Going by the way they carry out their daily management duties, the caretakers of residential buildings have become among the most powerful people in the housing sector. Most of them live in the same compound as the tenants and make their word law that can be overturned only by the landlord.
In fact, some tenants have never even seen their landlords — the caretakers handle everything from broken sewers and leaking roofs to good neighbourliness.
“I don’t know my landlord and I’ve never seen him since I moved into this apartment. All matters related to the house are reported to the caretaker,” said Susan Njeri, a tenant and businesswoman in Donholm.
They are easy to identify, with their bunch of keys and air of authority that sometimes goes beyond good manners.
Kennedy Maina, another resident of Donholm, usually entrusts his car to the caretaker, who cleans it for a small fee every morning. Mr Maina used to have the car washed elsewhere but this was not well received by the caretaker.
“When I moved here I had unknowingly signed a contract with the caretaker to wash my car. So he became hostile when he found out I had it washed somewhere else,” noted Maina.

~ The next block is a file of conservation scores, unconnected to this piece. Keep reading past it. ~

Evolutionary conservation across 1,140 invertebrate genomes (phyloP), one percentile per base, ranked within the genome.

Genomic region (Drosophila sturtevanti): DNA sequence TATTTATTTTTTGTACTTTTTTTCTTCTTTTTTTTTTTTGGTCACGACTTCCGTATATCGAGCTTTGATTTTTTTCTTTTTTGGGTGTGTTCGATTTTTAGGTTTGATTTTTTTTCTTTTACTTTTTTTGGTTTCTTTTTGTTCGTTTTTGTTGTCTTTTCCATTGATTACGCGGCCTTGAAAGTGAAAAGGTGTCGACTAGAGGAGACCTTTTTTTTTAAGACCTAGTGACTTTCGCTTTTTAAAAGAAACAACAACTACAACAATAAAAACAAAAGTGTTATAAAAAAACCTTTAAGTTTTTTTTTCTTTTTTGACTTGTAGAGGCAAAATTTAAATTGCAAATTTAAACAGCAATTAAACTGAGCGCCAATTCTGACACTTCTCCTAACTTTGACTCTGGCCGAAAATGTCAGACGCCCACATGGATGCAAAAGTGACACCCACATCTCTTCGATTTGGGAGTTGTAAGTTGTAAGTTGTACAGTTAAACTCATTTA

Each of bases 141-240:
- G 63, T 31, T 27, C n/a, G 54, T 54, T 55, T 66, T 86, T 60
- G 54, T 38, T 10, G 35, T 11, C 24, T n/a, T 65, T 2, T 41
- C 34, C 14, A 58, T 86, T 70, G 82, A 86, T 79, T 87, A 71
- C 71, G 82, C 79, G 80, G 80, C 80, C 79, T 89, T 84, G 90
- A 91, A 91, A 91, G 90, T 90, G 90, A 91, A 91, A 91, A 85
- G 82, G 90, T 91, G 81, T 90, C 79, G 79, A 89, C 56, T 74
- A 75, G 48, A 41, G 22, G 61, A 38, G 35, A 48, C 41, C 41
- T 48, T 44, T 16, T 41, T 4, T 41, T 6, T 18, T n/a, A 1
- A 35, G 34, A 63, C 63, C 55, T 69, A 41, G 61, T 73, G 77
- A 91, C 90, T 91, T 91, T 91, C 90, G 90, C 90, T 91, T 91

“We avoided one another because the smallest issue could cause a major problem.”
They not only manage the apartments and keep the the grounds clean, they also pump water, interview and vet new tenants, collect garbage fees and receive rent receipts from tenants. Most landlords give their caretakers space in the apartment blocks to live in, but most decline and rent the house out to get the money.
A few caretakers say tough economic conditions force them to rent out the offered accommodation and move to cheaper housing.
Most have the complete trust of the landlords, who give them the leeway to add “something small” to the tenants’ rent bill and exercise absolute powers.
Some caretakers have the power to evict tenants who default on rent as Harold Otumba of Donholm found out.
“I delayed my rent for three months due to financial constraints but the man didn’t want to understand. He was very rude and even disconnected my electricity. I was in darkness for a whole week,” said Mr Otumba, a hotel chef.
The caretaker did not stop there. He went ahead to throw Otumba’s property out and seize his electronics, and by evening he had brought in another tenant.
Monika Ngure, who lives in Roysambu, fell prey to a lovelorn caretaker.
She got scolded over small matters like playing music “too loud” and her electricity would get disconnected when she refused to lower the volume.
When she rejected his advances, she was frustrated and eventually forced out.